A self-styled “strong, passionate, Yorkshire lass”, Andrea Jenkyns has caused arguably the biggest General Election shock in recent contests.
But the 40-year-old soprano singer who toppled Labour big hitter Ed Balls said moments after her victory that she was “quite chilled” about what she had achieved, before admitting: “It all seems quite surreal.”
The new Morley and Outwood MP caused a stir when she first walked into the count in the cavernous Leeds Arena wearing the kind of bright red dress normally associated with her political rivals.
And she had to endure a nail-biting recount which meant her declaration was five hours later than the original estimate.
But, after Ms Jenkyns triumphed, she was cheered by her biggest supporter - her mother Valerie, who sported the same beaming smile as her daughter.
Speaking straight after her victory, she described how the death of her “beloved” lorry driver father Clifford had pushed her into standing for Parliament.
He died in November 2011 after contracting a hospital infection and she has since been heavily involved in campaigning for better patient care.
“It was losing my dad,” she said when asked why she stood.
“He went in for a routine op and through complications he caught MRSA and died.”
She added: “I lost my dad in unfortunate circumstances and I just wanted to go in (to Parliament) to make the NHS a better place for all.”
Asked whether this had informed her priorities as a politician, she said: “One hundred percent - it’s health, education, business and jobs.”
Ms Jenkyns will be hoping for a smoother start to her parliamentary career compared to her early weeks as a Tory county councillor in Lincolnshire.
Weeks after she defeated the British National Party candidate in Boston North West in 2009, Ms Jenkyns was forced to resign.
It was discovered she was not eligible to be a candidate due to her role as a part-time music tutor for the council-run Lincolnshire Music Service.
She quit her tutoring job and commented at the time: “Frankly I do feel let down by the council as throughout this period I have acted with total openness and with good faith.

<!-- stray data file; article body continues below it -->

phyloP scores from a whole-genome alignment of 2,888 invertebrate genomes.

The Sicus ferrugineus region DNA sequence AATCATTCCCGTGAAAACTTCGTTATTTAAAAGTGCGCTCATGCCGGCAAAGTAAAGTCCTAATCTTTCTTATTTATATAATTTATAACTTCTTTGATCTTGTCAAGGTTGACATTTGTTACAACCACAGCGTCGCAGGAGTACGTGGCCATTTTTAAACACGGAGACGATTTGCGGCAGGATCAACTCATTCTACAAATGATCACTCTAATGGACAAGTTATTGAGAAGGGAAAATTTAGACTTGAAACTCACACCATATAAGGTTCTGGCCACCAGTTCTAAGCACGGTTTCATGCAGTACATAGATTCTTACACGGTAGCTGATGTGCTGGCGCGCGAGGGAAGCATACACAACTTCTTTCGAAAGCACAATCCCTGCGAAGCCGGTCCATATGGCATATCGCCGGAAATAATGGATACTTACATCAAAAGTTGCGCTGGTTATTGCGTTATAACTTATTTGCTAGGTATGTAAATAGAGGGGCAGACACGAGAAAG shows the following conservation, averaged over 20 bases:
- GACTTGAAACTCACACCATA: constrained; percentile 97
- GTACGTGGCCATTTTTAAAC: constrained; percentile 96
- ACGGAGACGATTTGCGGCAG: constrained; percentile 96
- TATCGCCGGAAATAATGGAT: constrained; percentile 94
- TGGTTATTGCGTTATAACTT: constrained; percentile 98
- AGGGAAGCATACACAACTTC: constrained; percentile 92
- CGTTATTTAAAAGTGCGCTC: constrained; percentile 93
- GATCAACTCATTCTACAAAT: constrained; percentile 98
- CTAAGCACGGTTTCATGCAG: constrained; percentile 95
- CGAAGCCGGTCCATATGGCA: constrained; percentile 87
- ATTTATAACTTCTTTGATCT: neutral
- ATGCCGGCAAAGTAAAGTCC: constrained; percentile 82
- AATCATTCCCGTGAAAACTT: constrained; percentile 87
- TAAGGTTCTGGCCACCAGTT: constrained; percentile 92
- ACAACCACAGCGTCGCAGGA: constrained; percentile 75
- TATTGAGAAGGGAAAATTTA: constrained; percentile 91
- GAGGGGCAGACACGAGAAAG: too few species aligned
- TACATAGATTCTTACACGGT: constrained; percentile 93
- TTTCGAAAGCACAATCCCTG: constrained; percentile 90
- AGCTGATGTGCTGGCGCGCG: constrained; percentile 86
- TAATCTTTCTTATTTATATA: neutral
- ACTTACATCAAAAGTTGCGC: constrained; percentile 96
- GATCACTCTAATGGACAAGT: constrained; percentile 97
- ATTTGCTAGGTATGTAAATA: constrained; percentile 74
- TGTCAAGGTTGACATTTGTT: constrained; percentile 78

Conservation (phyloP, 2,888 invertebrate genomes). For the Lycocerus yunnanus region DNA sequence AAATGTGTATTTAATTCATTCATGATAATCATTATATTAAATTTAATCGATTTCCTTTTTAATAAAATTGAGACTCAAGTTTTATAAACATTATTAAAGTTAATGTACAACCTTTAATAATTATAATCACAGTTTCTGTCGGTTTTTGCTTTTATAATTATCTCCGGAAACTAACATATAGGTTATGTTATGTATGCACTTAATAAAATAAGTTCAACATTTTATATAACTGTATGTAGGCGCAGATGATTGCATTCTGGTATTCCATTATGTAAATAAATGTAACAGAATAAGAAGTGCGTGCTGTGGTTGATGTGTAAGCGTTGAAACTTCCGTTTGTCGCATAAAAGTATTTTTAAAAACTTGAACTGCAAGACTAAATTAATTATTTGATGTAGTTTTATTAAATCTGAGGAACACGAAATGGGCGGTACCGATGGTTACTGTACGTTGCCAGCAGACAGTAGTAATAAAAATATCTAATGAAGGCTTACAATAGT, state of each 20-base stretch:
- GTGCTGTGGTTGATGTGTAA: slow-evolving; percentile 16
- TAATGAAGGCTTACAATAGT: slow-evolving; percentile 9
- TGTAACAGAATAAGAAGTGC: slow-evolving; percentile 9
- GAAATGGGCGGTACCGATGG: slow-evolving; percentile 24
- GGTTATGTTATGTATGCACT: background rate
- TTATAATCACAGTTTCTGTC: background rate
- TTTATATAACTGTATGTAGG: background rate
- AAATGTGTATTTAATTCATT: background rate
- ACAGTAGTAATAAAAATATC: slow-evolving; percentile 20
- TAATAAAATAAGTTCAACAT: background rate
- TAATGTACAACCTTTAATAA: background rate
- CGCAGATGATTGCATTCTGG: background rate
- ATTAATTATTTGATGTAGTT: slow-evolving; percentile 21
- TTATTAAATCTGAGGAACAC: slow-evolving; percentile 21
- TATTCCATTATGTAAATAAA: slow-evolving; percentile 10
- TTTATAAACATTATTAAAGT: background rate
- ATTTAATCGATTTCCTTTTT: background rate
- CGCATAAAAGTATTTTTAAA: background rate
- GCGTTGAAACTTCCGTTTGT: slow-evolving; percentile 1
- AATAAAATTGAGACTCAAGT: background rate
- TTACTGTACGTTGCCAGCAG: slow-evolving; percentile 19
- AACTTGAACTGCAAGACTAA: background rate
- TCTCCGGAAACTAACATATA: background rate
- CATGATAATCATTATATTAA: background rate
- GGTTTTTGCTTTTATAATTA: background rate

“I sought advice from the county council whether I was eligible to stand and I received clear and unequivocal advice that I could do so.”
A by-election was called and Ms Jenkyns squeaked home by 16 votes - ahead of the BNP.
After she was selected to challenge Mr Balls for the West Yorkshire seat of Morley and Outwood, Ms Jenkyns then lost her council seat at the 2013 elections to Ukip.
On her career, Ms Jenkyns has described how she left school and went straight into employment - working her way up from a “retail Saturday assistant to senior management”, with 15 years in management in the private sector working for multi-national companies.
She also worked in the public sector via her music tutor work in three secondary schools.
The Conservative opted to retrain in her late 30s and completed a diploma in economics from the Open University before graduating from the University of Lincoln aged 40 after studying international relations and politics.
Ms Jenkyns also says she is a “massive animal lover” - so much so she has two Miniature Schnauzer dogs called Lady and Godiva.
After her triumph, she said she was still trying take it all in - especially being such a prominent part of the story of Labour’s woes.
She tried to play down suggestions her defeat of the former shadow chancellor was the “Portillo moment” of the 2015 election.
And she said Mr Balls had been a “gentleman” and “honourable” in defeat.
She said: “He said ‘I know you’ll make a very good MP. It’s been a fair fight’. There was a lot of humility there.”
Ms Jenkyns said: “For two years and two months I’ve been dreaming about this moment and it all seems quite surreal.”
She said: “It’s been such a journey and it’s now the calm after the storm.”
The new MP said: “I love the area. I’m committed and I want to to be a strong voice for Yorkshire.”